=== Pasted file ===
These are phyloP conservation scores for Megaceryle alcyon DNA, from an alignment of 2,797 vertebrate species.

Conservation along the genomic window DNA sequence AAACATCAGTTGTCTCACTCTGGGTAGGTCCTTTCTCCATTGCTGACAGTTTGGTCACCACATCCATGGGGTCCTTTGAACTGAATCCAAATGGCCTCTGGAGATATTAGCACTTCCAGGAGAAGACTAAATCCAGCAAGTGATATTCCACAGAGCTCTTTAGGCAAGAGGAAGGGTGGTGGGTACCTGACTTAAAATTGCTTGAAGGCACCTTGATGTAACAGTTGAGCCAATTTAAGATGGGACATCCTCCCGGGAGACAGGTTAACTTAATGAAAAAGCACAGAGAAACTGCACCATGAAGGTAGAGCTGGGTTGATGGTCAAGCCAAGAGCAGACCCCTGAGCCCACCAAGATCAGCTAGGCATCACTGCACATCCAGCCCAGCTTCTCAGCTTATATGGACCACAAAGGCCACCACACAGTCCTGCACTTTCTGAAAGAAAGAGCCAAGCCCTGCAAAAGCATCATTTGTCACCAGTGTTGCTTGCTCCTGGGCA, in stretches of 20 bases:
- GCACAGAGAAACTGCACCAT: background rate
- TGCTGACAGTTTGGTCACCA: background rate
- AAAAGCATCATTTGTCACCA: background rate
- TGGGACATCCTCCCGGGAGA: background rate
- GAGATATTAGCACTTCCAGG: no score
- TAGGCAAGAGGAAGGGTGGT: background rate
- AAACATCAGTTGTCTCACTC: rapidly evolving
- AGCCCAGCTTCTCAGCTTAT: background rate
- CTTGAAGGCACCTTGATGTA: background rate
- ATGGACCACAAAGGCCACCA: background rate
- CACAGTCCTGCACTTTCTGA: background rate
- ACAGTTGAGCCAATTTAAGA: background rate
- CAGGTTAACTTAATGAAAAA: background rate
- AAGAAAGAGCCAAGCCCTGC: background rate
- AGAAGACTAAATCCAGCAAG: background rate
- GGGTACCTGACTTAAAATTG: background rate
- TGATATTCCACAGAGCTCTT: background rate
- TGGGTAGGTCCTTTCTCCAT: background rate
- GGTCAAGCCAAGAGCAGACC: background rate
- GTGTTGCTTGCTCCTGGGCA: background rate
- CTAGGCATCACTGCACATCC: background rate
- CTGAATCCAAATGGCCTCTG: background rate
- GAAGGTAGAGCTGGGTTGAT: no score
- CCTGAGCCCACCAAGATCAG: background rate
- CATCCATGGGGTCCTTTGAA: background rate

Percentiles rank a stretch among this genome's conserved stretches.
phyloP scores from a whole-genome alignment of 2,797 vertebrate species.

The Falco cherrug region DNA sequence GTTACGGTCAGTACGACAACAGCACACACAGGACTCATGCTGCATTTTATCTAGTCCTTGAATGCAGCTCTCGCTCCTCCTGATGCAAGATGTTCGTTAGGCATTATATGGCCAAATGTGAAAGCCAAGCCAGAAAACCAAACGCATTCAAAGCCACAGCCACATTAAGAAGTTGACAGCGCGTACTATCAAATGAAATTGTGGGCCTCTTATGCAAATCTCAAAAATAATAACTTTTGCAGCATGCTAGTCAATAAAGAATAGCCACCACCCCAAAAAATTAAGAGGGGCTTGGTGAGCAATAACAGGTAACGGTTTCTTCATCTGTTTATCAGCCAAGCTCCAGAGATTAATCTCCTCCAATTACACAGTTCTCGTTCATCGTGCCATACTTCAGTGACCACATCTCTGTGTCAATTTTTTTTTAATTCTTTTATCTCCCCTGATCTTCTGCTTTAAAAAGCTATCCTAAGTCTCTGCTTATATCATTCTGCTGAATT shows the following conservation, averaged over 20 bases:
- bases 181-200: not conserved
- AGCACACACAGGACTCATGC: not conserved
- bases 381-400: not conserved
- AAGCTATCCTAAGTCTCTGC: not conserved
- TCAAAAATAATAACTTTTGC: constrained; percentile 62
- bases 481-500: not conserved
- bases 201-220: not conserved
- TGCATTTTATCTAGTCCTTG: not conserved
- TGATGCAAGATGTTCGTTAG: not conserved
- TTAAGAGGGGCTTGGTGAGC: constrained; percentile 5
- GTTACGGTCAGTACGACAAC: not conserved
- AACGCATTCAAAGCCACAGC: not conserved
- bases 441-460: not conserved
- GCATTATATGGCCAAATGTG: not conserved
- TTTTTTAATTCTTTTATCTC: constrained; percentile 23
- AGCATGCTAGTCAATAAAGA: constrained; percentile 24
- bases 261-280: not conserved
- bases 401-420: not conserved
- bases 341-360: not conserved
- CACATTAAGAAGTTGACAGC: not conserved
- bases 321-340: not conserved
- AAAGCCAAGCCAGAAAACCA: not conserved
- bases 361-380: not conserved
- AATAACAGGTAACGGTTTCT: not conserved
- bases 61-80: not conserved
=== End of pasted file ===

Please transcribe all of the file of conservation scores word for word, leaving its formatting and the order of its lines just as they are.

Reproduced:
These are phyloP conservation scores for Megaceryle alcyon DNA, from an alignment of 2,797 vertebrate species.

Conservation along the genomic window DNA sequence AAACATCAGTTGTCTCACTCTGGGTAGGTCCTTTCTCCATTGCTGACAGTTTGGTCACCACATCCATGGGGTCCTTTGAACTGAATCCAAATGGCCTCTGGAGATATTAGCACTTCCAGGAGAAGACTAAATCCAGCAAGTGATATTCCACAGAGCTCTTTAGGCAAGAGGAAGGGTGGTGGGTACCTGACTTAAAATTGCTTGAAGGCACCTTGATGTAACAGTTGAGCCAATTTAAGATGGGACATCCTCCCGGGAGACAGGTTAACTTAATGAAAAAGCACAGAGAAACTGCACCATGAAGGTAGAGCTGGGTTGATGGTCAAGCCAAGAGCAGACCCCTGAGCCCACCAAGATCAGCTAGGCATCACTGCACATCCAGCCCAGCTTCTCAGCTTATATGGACCACAAAGGCCACCACACAGTCCTGCACTTTCTGAAAGAAAGAGCCAAGCCCTGCAAAAGCATCATTTGTCACCAGTGTTGCTTGCTCCTGGGCA, in stretches of 20 bases:
- GCACAGAGAAACTGCACCAT: background rate
- TGCTGACAGTTTGGTCACCA: background rate
- AAAAGCATCATTTGTCACCA: background rate
- TGGGACATCCTCCCGGGAGA: background rate
- GAGATATTAGCACTTCCAGG: no score
- TAGGCAAGAGGAAGGGTGGT: background rate
- AAACATCAGTTGTCTCACTC: rapidly evolving
- AGCCCAGCTTCTCAGCTTAT: background rate
- CTTGAAGGCACCTTGATGTA: background rate
- ATGGACCACAAAGGCCACCA: background rate
- CACAGTCCTGCACTTTCTGA: background rate
- ACAGTTGAGCCAATTTAAGA: background rate
- CAGGTTAACTTAATGAAAAA: background rate
- AAGAAAGAGCCAAGCCCTGC: background rate
- AGAAGACTAAATCCAGCAAG: background rate
- GGGTACCTGACTTAAAATTG: background rate
- TGATATTCCACAGAGCTCTT: background rate
- TGGGTAGGTCCTTTCTCCAT: background rate
- GGTCAAGCCAAGAGCAGACC: background rate
- GTGTTGCTTGCTCCTGGGCA: background rate
- CTAGGCATCACTGCACATCC: background rate
- CTGAATCCAAATGGCCTCTG: background rate
- GAAGGTAGAGCTGGGTTGAT: no score
- CCTGAGCCCACCAAGATCAG: background rate
- CATCCATGGGGTCCTTTGAA: background rate

Percentiles rank a stretch among this genome's conserved stretches.
phyloP scores from a whole-genome alignment of 2,797 vertebrate species.

The Falco cherrug region DNA sequence GTTACGGTCAGTACGACAACAGCACACACAGGACTCATGCTGCATTTTATCTAGTCCTTGAATGCAGCTCTCGCTCCTCCTGATGCAAGATGTTCGTTAGGCATTATATGGCCAAATGTGAAAGCCAAGCCAGAAAACCAAACGCATTCAAAGCCACAGCCACATTAAGAAGTTGACAGCGCGTACTATCAAATGAAATTGTGGGCCTCTTATGCAAATCTCAAAAATAATAACTTTTGCAGCATGCTAGTCAATAAAGAATAGCCACCACCCCAAAAAATTAAGAGGGGCTTGGTGAGCAATAACAGGTAACGGTTTCTTCATCTGTTTATCAGCCAAGCTCCAGAGATTAATCTCCTCCAATTACACAGTTCTCGTTCATCGTGCCATACTTCAGTGACCACATCTCTGTGTCAATTTTTTTTTAATTCTTTTATCTCCCCTGATCTTCTGCTTTAAAAAGCTATCCTAAGTCTCTGCTTATATCATTCTGCTGAATT shows the following conservation, averaged over 20 bases:
- bases 181-200: not conserved
- AGCACACACAGGACTCATGC: not conserved
- bases 381-400: not conserved
- AAGCTATCCTAAGTCTCTGC: not conserved
- TCAAAAATAATAACTTTTGC: constrained; percentile 62
- bases 481-500: not conserved
- bases 201-220: not conserved
- TGCATTTTATCTAGTCCTTG: not conserved
- TGATGCAAGATGTTCGTTAG: not conserved
- TTAAGAGGGGCTTGGTGAGC: constrained; percentile 5
- GTTACGGTCAGTACGACAAC: not conserved
- AACGCATTCAAAGCCACAGC: not conserved
- bases 441-460: not conserved
- GCATTATATGGCCAAATGTG: not conserved
- TTTTTTAATTCTTTTATCTC: constrained; percentile 23
- AGCATGCTAGTCAATAAAGA: constrained; percentile 24
- bases 261-280: not conserved
- bases 401-420: not conserved
- bases 341-360: not conserved
- CACATTAAGAAGTTGACAGC: not conserved
- bases 321-340: not conserved
- AAAGCCAAGCCAGAAAACCA: not conserved
- bases 361-380: not conserved
- AATAACAGGTAACGGTTTCT: not conserved
- bases 61-80: not conserved